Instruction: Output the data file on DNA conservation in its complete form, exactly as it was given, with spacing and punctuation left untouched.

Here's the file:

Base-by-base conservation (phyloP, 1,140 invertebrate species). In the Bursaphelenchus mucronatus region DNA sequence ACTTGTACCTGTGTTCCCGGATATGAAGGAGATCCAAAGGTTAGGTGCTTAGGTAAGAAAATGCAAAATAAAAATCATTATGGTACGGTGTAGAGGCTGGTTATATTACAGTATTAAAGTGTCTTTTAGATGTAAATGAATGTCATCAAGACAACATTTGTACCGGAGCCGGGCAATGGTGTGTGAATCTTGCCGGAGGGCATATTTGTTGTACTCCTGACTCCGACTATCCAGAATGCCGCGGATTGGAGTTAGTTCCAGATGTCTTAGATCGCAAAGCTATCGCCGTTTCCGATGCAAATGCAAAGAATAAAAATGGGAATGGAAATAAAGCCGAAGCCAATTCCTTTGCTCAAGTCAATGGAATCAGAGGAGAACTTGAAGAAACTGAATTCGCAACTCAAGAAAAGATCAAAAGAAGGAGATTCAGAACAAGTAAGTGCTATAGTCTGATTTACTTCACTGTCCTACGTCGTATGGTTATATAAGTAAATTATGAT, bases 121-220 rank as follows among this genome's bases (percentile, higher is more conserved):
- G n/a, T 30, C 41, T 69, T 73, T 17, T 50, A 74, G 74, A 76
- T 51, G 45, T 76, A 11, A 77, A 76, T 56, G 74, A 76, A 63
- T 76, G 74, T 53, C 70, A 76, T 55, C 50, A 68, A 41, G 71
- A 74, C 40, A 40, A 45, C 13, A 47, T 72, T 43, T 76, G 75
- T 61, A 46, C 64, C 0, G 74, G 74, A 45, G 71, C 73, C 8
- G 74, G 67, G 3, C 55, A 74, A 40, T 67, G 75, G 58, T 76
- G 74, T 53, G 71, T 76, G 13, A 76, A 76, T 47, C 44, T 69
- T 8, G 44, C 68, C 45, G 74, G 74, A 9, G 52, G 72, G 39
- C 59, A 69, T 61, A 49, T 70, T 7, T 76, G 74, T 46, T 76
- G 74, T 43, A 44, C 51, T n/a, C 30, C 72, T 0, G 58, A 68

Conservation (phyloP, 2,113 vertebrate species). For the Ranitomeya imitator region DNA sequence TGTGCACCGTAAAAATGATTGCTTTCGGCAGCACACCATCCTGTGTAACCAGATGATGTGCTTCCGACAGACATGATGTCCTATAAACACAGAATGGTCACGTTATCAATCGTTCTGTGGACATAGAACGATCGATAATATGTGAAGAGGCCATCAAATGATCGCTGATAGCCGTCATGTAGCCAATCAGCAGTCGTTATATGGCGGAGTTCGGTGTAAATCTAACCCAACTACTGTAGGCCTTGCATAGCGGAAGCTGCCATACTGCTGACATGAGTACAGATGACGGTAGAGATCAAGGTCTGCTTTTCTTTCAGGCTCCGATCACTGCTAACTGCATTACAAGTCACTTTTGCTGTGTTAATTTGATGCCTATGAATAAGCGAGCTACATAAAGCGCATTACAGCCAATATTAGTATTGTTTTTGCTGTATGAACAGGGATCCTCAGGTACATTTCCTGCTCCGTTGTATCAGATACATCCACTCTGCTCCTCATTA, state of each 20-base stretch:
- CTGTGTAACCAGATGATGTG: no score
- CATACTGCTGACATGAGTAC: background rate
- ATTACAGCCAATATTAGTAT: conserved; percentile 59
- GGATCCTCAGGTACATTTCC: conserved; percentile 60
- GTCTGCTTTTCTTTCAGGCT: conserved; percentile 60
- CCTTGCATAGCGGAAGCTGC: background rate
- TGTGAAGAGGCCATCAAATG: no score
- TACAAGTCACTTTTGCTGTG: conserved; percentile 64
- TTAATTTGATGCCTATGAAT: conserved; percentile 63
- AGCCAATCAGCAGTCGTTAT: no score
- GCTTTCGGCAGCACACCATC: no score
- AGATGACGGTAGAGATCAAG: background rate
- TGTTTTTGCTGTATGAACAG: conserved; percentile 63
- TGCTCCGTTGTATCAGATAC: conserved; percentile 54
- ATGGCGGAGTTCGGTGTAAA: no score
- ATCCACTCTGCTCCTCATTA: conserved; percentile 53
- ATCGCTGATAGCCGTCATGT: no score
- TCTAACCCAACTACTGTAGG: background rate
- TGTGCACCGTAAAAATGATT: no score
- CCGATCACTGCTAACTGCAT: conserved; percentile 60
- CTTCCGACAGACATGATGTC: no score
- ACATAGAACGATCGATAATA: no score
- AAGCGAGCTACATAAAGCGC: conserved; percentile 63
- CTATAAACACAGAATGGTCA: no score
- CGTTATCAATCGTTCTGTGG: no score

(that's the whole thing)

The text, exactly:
Base-by-base conservation (phyloP, 1,140 invertebrate species). In the Bursaphelenchus mucronatus region DNA sequence ACTTGTACCTGTGTTCCCGGATATGAAGGAGATCCAAAGGTTAGGTGCTTAGGTAAGAAAATGCAAAATAAAAATCATTATGGTACGGTGTAGAGGCTGGTTATATTACAGTATTAAAGTGTCTTTTAGATGTAAATGAATGTCATCAAGACAACATTTGTACCGGAGCCGGGCAATGGTGTGTGAATCTTGCCGGAGGGCATATTTGTTGTACTCCTGACTCCGACTATCCAGAATGCCGCGGATTGGAGTTAGTTCCAGATGTCTTAGATCGCAAAGCTATCGCCGTTTCCGATGCAAATGCAAAGAATAAAAATGGGAATGGAAATAAAGCCGAAGCCAATTCCTTTGCTCAAGTCAATGGAATCAGAGGAGAACTTGAAGAAACTGAATTCGCAACTCAAGAAAAGATCAAAAGAAGGAGATTCAGAACAAGTAAGTGCTATAGTCTGATTTACTTCACTGTCCTACGTCGTATGGTTATATAAGTAAATTATGAT, bases 121-220 rank as follows among this genome's bases (percentile, higher is more conserved):
- G n/a, T 30, C 41, T 69, T 73, T 17, T 50, A 74, G 74, A 76
- T 51, G 45, T 76, A 11, A 77, A 76, T 56, G 74, A 76, A 63
- T 76, G 74, T 53, C 70, A 76, T 55, C 50, A 68, A 41, G 71
- A 74, C 40, A 40, A 45, C 13, A 47, T 72, T 43, T 76, G 75
- T 61, A 46, C 64, C 0, G 74, G 74, A 45, G 71, C 73, C 8
- G 74, G 67, G 3, C 55, A 74, A 40, T 67, G 75, G 58, T 76
- G 74, T 53, G 71, T 76, G 13, A 76, A 76, T 47, C 44, T 69
- T 8, G 44, C 68, C 45, G 74, G 74, A 9, G 52, G 72, G 39
- C 59, A 69, T 61, A 49, T 70, T 7, T 76, G 74, T 46, T 76
- G 74, T 43, A 44, C 51, T n/a, C 30, C 72, T 0, G 58, A 68

Conservation (phyloP, 2,113 vertebrate species). For the Ranitomeya imitator region DNA sequence TGTGCACCGTAAAAATGATTGCTTTCGGCAGCACACCATCCTGTGTAACCAGATGATGTGCTTCCGACAGACATGATGTCCTATAAACACAGAATGGTCACGTTATCAATCGTTCTGTGGACATAGAACGATCGATAATATGTGAAGAGGCCATCAAATGATCGCTGATAGCCGTCATGTAGCCAATCAGCAGTCGTTATATGGCGGAGTTCGGTGTAAATCTAACCCAACTACTGTAGGCCTTGCATAGCGGAAGCTGCCATACTGCTGACATGAGTACAGATGACGGTAGAGATCAAGGTCTGCTTTTCTTTCAGGCTCCGATCACTGCTAACTGCATTACAAGTCACTTTTGCTGTGTTAATTTGATGCCTATGAATAAGCGAGCTACATAAAGCGCATTACAGCCAATATTAGTATTGTTTTTGCTGTATGAACAGGGATCCTCAGGTACATTTCCTGCTCCGTTGTATCAGATACATCCACTCTGCTCCTCATTA, state of each 20-base stretch:
- CTGTGTAACCAGATGATGTG: no score
- CATACTGCTGACATGAGTAC: background rate
- ATTACAGCCAATATTAGTAT: conserved; percentile 59
- GGATCCTCAGGTACATTTCC: conserved; percentile 60
- GTCTGCTTTTCTTTCAGGCT: conserved; percentile 60
- CCTTGCATAGCGGAAGCTGC: background rate
- TGTGAAGAGGCCATCAAATG: no score
- TACAAGTCACTTTTGCTGTG: conserved; percentile 64
- TTAATTTGATGCCTATGAAT: conserved; percentile 63
- AGCCAATCAGCAGTCGTTAT: no score
- GCTTTCGGCAGCACACCATC: no score
- AGATGACGGTAGAGATCAAG: background rate
- TGTTTTTGCTGTATGAACAG: conserved; percentile 63
- TGCTCCGTTGTATCAGATAC: conserved; percentile 54
- ATGGCGGAGTTCGGTGTAAA: no score
- ATCCACTCTGCTCCTCATTA: conserved; percentile 53
- ATCGCTGATAGCCGTCATGT: no score
- TCTAACCCAACTACTGTAGG: background rate
- TGTGCACCGTAAAAATGATT: no score
- CCGATCACTGCTAACTGCAT: conserved; percentile 60
- CTTCCGACAGACATGATGTC: no score
- ACATAGAACGATCGATAATA: no score
- AAGCGAGCTACATAAAGCGC: conserved; percentile 63
- CTATAAACACAGAATGGTCA: no score
- CGTTATCAATCGTTCTGTGG: no score